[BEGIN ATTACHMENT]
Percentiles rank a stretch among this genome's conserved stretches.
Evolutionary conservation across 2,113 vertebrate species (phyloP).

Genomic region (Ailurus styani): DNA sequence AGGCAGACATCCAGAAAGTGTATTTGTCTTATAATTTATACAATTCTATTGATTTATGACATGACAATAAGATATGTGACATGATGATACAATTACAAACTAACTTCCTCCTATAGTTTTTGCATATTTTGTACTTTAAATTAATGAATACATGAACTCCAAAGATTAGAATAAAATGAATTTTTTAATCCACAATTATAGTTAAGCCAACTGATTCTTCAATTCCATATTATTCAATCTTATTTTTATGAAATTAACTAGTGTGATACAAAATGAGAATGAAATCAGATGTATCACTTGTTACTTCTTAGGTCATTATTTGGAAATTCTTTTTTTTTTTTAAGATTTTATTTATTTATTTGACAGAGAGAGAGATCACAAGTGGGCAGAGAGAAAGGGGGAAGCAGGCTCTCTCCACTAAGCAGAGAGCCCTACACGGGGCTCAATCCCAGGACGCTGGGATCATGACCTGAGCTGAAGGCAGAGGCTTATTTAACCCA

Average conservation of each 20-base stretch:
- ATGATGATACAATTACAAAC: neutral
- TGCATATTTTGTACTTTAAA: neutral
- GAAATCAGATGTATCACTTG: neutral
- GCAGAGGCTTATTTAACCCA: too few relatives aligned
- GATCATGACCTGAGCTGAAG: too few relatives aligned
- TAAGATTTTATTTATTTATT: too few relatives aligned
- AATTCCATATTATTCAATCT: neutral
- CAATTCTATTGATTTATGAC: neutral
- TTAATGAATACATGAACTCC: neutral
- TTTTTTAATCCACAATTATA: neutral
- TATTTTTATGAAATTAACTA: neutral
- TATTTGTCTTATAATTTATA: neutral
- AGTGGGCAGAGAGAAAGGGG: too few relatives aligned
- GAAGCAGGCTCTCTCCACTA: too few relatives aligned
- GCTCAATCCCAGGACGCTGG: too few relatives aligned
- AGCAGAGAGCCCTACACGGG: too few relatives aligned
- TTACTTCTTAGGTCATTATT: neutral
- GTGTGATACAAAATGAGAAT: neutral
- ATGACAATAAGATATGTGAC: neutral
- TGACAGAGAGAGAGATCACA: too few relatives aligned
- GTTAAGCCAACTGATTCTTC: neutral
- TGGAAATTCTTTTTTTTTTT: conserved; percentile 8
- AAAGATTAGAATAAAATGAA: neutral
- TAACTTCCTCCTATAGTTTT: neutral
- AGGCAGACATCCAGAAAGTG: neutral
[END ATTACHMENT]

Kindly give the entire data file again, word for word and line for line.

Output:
Percentiles rank a stretch among this genome's conserved stretches.
Evolutionary conservation across 2,113 vertebrate species (phyloP).

Genomic region (Ailurus styani): DNA sequence AGGCAGACATCCAGAAAGTGTATTTGTCTTATAATTTATACAATTCTATTGATTTATGACATGACAATAAGATATGTGACATGATGATACAATTACAAACTAACTTCCTCCTATAGTTTTTGCATATTTTGTACTTTAAATTAATGAATACATGAACTCCAAAGATTAGAATAAAATGAATTTTTTAATCCACAATTATAGTTAAGCCAACTGATTCTTCAATTCCATATTATTCAATCTTATTTTTATGAAATTAACTAGTGTGATACAAAATGAGAATGAAATCAGATGTATCACTTGTTACTTCTTAGGTCATTATTTGGAAATTCTTTTTTTTTTTTAAGATTTTATTTATTTATTTGACAGAGAGAGAGATCACAAGTGGGCAGAGAGAAAGGGGGAAGCAGGCTCTCTCCACTAAGCAGAGAGCCCTACACGGGGCTCAATCCCAGGACGCTGGGATCATGACCTGAGCTGAAGGCAGAGGCTTATTTAACCCA

Average conservation of each 20-base stretch:
- ATGATGATACAATTACAAAC: neutral
- TGCATATTTTGTACTTTAAA: neutral
- GAAATCAGATGTATCACTTG: neutral
- GCAGAGGCTTATTTAACCCA: too few relatives aligned
- GATCATGACCTGAGCTGAAG: too few relatives aligned
- TAAGATTTTATTTATTTATT: too few relatives aligned
- AATTCCATATTATTCAATCT: neutral
- CAATTCTATTGATTTATGAC: neutral
- TTAATGAATACATGAACTCC: neutral
- TTTTTTAATCCACAATTATA: neutral
- TATTTTTATGAAATTAACTA: neutral
- TATTTGTCTTATAATTTATA: neutral
- AGTGGGCAGAGAGAAAGGGG: too few relatives aligned
- GAAGCAGGCTCTCTCCACTA: too few relatives aligned
- GCTCAATCCCAGGACGCTGG: too few relatives aligned
- AGCAGAGAGCCCTACACGGG: too few relatives aligned
- TTACTTCTTAGGTCATTATT: neutral
- GTGTGATACAAAATGAGAAT: neutral
- ATGACAATAAGATATGTGAC: neutral
- TGACAGAGAGAGAGATCACA: too few relatives aligned
- GTTAAGCCAACTGATTCTTC: neutral
- TGGAAATTCTTTTTTTTTTT: conserved; percentile 8
- AAAGATTAGAATAAAATGAA: neutral
- TAACTTCCTCCTATAGTTTT: neutral
- AGGCAGACATCCAGAAAGTG: neutral